Iris Hubbard 
Iris are incredibly exotic looking flowers and are the beauty queens within our gardens. They are also the key inspiration to many botanical artists and their creative masterpieces. These luxurious and ruffled blooms are keen moisture lovers, preferring wetter positions, whilst basking in the full sunlight, flowering throughout the summer months. If in free draining or drier soils, dig in well rotten organic matter before planting and apply a mulch during the spring time.

Drought Resistant:

Whether we like it or not, we have to come to terms with the fact that climate change is effecting the world we live in every year, and we as gardeners need to consider how this will affect the plants that we grow. Many drought resistant plants have come from similar Mediterranean habits and therefore will work alongside each other to thrive and survive:


Ceanothus Marie Rose
Ceanothus are low maintenance hardy evergreen plants which showcase a flurry of spectacular and compact bloom heads flowering throughout spring into early summer. Ceanothus will struggle to survive in wet soil types and will need well-drained soil in full sun or part shade in order to thrive. This full and well branched bushy shrub will make the ideal addition to any flower bed or border.


Sedum Thunderhead
Enormous rich and vibrant flower heads look enchanting against the uniquely coloured stout grey green foliage. Sedum will thrive in well-drained soil, so you may need to amend certain soil types with sand to create a drainage system if your soil is particularly moist. Place in a position of full sun or part shade and you will see these blooms flourish throughout August and September. Seed heads can be left over the winter period to create further interest.

Perovskia Blue Spire:

Perovskia Blue Spire
This stunning plant has an incredible resilience to anything that natures throws at it. Perovskia is incredibly drought tolerant and requires little water throughout the growing season. A profusion of delicate lavender blue flowers appear throughout the summer months, leaving steely white stems to provide wonderful winter colour and interest. Remember to give this plant a sniff, as it has the most magnificent aroma of sage.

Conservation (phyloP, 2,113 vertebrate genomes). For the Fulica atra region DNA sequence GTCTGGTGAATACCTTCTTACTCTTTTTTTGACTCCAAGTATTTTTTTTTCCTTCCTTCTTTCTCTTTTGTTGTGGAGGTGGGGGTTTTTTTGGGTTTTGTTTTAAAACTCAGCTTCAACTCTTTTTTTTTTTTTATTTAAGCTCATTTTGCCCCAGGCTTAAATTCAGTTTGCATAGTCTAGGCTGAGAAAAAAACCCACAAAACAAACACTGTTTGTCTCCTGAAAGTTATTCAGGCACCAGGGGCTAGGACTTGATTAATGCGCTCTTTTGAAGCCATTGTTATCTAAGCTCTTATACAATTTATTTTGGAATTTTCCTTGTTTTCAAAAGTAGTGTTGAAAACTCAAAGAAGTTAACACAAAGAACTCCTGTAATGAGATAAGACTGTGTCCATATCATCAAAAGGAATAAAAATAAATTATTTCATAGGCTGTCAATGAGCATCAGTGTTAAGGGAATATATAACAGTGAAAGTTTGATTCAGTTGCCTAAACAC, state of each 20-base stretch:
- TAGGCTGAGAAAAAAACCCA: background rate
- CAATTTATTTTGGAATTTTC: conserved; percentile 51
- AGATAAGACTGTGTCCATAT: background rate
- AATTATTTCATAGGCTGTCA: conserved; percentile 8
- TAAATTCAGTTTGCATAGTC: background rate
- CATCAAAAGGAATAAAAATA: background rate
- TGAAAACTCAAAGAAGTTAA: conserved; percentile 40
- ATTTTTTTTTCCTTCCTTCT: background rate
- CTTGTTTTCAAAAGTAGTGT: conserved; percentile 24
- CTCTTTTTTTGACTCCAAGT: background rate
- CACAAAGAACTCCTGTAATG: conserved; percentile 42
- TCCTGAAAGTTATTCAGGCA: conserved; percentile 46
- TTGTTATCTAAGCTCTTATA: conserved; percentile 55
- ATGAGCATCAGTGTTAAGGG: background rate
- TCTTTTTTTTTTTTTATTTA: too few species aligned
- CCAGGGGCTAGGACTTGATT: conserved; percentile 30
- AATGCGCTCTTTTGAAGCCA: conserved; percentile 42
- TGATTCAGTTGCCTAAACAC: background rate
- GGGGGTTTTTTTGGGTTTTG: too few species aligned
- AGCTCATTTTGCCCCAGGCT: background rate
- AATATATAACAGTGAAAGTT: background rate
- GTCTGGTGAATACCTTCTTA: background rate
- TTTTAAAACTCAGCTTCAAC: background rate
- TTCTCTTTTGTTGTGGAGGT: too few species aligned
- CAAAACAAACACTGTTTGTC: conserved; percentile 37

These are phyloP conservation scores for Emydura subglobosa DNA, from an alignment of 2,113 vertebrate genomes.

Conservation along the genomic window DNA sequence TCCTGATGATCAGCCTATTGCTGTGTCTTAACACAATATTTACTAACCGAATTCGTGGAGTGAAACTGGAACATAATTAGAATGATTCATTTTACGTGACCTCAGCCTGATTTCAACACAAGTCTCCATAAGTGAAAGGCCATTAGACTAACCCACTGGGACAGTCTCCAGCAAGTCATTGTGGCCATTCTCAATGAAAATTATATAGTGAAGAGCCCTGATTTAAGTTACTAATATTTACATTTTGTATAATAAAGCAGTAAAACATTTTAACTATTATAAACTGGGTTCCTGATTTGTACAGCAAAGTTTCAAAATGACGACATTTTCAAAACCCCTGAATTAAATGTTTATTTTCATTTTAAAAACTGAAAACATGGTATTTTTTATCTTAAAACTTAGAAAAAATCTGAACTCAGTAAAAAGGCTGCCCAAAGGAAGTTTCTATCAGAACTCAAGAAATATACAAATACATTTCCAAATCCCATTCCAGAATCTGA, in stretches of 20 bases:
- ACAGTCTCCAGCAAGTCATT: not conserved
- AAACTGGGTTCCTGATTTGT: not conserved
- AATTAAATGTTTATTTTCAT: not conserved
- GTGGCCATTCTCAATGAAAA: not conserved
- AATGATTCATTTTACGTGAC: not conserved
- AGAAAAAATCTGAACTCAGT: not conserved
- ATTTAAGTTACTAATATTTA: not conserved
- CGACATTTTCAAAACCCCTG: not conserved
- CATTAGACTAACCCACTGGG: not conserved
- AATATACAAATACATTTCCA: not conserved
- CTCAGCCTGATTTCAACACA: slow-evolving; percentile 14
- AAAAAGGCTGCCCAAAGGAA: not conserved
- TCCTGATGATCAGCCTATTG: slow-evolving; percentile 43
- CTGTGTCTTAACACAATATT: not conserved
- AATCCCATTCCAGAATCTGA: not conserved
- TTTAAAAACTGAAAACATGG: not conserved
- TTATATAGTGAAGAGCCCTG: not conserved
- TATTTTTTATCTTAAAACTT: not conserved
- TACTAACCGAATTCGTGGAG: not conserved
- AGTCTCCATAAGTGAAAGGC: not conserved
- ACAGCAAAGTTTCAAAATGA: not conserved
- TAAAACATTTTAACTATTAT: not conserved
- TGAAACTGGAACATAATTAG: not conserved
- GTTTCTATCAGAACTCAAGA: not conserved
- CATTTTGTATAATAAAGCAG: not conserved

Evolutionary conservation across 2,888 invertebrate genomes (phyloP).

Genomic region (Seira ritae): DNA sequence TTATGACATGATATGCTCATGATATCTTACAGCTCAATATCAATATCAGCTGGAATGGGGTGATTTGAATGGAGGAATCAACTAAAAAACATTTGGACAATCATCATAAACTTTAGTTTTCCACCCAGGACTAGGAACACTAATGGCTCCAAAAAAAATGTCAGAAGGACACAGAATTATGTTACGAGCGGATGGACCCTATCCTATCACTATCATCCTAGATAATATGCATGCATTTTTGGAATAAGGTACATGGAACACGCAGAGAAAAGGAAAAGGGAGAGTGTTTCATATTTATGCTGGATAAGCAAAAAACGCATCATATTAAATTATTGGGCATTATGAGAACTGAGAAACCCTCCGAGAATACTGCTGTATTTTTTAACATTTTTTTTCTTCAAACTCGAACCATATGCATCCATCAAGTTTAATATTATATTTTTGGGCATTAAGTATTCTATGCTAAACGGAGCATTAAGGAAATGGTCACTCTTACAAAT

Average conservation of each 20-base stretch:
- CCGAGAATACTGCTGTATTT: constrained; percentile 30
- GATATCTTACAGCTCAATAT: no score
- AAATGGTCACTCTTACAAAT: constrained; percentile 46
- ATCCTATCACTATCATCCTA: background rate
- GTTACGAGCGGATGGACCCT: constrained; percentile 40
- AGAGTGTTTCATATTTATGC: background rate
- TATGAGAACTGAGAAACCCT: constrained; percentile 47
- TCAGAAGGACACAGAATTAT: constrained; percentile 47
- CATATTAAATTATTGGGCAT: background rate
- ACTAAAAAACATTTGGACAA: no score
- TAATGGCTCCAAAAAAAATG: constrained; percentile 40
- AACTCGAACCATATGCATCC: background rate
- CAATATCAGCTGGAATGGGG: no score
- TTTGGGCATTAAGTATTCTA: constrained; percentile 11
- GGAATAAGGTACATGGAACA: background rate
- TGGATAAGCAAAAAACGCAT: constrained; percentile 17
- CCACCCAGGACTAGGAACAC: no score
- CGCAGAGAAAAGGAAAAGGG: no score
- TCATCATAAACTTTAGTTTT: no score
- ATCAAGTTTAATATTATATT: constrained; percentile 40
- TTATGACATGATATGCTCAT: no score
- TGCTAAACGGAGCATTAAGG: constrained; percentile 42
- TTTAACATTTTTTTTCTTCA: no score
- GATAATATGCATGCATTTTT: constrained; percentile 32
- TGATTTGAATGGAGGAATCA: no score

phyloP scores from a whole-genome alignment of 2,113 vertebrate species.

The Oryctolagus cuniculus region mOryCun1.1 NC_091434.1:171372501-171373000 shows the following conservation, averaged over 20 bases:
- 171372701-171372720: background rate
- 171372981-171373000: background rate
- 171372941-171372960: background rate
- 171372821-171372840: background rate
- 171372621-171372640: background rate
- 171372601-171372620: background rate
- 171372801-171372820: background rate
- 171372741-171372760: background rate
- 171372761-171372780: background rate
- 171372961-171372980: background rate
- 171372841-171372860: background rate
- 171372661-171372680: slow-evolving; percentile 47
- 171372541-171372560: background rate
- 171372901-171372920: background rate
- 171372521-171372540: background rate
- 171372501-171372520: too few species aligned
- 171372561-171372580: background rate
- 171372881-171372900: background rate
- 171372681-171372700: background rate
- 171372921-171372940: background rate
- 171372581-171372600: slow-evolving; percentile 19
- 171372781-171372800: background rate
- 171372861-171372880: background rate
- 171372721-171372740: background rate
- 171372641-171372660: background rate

Eryngium Big Blue
Eryngium have exceptionally large flower heads consisting of prickly textured flowers sat upon strong stems which contrast perfectly against silvery foliage. These plants are incredibly drought tolerant and will thrive in poor dry and well-drained soil, if positioned in full sun. These blooms will appear from June to August and are a unique addition to flower beds and borders,


Verbena bonariensis Lollipop
Verbena are fabulous compact flowers with rich colours and delicate petals the cluster together upon stately looking stems and stunning foliage.Verbena dislike winter wet and will require protection as excessive moisture can cause significant detriment to this plant. Position in full sun where you should see this bloom flourish from June to September.


I hope you have enjoyed this weeks blog and have been able to make a list of extra additions to your flower beds for this year and next. The love affair we have with our weather will remain an ongoing one for years to come I am sure. I think the UK will always be famous for it. Long may it continue!